Top Ten Takeaways From NACBA Convention

A week after the NACBA convention, I’ve almost caught up on practice paperwork, continuing education reporting, and sleep.

Now’s the time for some reflection on the experience as a whole.

Here’s my list of big-picture ideas and to-do’s .

  1. Need to be on top of state law
  2. Need for comprehensive and verifiable client disclosures about choices and consequences
  3. Myriad of ways to defeat preferences beyond waiting
  4. Potential in the new mortgage claim rules
  5. Stern v. Marshall may not cut as wide a swath as we feared
  6. The AG’s settlement may have real benefits for my clients if I can figure out how to access those benefits
  7. The issue of bankruptcy crimes and client failures to disclose are real, complex, and pervasive
  8. Reaffirmations are problematic, messy and need more of my attention
  9. Friends and other lawyers are almost as valuable as convention speakers as a source of learning.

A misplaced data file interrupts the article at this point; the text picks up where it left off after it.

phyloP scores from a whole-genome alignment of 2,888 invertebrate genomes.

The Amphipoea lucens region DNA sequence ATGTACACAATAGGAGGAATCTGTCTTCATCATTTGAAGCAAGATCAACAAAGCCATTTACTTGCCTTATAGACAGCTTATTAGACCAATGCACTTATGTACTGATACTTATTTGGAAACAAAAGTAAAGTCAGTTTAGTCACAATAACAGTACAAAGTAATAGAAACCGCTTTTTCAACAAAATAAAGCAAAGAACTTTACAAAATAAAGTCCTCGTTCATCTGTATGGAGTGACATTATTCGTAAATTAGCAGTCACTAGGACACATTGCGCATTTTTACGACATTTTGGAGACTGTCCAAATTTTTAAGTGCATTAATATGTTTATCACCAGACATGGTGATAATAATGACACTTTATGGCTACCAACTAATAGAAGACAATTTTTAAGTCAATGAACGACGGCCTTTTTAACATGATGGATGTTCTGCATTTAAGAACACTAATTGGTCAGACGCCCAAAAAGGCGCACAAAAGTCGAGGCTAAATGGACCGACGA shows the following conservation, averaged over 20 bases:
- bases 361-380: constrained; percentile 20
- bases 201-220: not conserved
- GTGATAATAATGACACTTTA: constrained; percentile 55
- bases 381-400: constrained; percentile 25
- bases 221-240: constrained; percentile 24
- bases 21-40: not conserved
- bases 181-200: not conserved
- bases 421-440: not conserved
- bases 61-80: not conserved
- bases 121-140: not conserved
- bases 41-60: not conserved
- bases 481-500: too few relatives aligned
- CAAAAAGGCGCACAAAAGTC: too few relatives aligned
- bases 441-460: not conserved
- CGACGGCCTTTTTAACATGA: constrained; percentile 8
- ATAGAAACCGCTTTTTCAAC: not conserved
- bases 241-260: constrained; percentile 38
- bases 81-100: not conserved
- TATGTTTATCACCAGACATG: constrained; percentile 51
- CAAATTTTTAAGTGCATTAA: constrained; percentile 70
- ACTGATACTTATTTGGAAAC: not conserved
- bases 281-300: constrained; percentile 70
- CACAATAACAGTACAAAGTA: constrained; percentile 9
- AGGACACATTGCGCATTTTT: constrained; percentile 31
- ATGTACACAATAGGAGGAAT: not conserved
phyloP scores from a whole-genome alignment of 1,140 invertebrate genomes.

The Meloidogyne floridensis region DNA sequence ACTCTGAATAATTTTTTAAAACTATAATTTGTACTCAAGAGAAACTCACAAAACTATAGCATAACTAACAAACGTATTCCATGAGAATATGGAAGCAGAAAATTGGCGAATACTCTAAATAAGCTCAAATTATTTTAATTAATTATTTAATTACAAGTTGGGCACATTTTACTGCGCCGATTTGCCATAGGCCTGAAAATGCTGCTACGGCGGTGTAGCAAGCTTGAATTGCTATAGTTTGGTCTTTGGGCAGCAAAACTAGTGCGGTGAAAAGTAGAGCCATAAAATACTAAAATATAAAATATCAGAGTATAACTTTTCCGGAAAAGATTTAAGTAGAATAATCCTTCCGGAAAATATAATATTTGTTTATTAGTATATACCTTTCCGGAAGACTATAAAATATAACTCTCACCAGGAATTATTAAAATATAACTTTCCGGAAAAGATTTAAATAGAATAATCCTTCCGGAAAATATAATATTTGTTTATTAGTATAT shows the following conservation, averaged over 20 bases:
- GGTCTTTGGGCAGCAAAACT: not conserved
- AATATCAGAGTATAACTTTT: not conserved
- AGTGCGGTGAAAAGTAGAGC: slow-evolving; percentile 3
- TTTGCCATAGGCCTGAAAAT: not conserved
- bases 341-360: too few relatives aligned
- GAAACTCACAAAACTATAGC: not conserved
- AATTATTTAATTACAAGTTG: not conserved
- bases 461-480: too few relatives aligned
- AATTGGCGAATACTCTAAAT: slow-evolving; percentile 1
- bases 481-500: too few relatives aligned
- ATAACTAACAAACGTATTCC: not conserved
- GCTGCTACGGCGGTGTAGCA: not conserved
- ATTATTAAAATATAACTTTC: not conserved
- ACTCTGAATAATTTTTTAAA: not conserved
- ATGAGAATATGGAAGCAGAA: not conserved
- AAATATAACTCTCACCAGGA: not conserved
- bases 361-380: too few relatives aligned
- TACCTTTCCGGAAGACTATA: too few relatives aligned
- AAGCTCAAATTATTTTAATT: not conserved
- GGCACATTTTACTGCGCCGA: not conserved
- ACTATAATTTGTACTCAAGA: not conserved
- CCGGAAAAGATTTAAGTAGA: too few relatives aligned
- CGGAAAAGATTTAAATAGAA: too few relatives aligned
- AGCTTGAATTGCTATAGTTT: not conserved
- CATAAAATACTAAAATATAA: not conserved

10. I need a 36 hour day

How about you?  What stood out for you at NACBA if you were lucky enough to be there?


Image courtesy of zutaten.

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  1. Phil_Rhodes says:

    Number 10 especially.  Thanks for reporting Cathy!  Good insights. Speaking of staying on top of state law, I’m interested in your thoughts on Wolfe v. Jacobson decided by the 9th on April 23, 2012 regarding the homestead exemption and proceeds after sale.  Do debtors’ counsel need to think about filing a motion to compel abandonment in more cases to clear this issue up early?

    •  I’ve just been through it once so need to dig a bit deeper.  My first thought is:  use the automatic homestead exemption, not the recorded homestead exemption.

      There’s a petition for rehearing pending, so I’m hopeful that the 9th will revisit its decision before we are stuck with this lemon.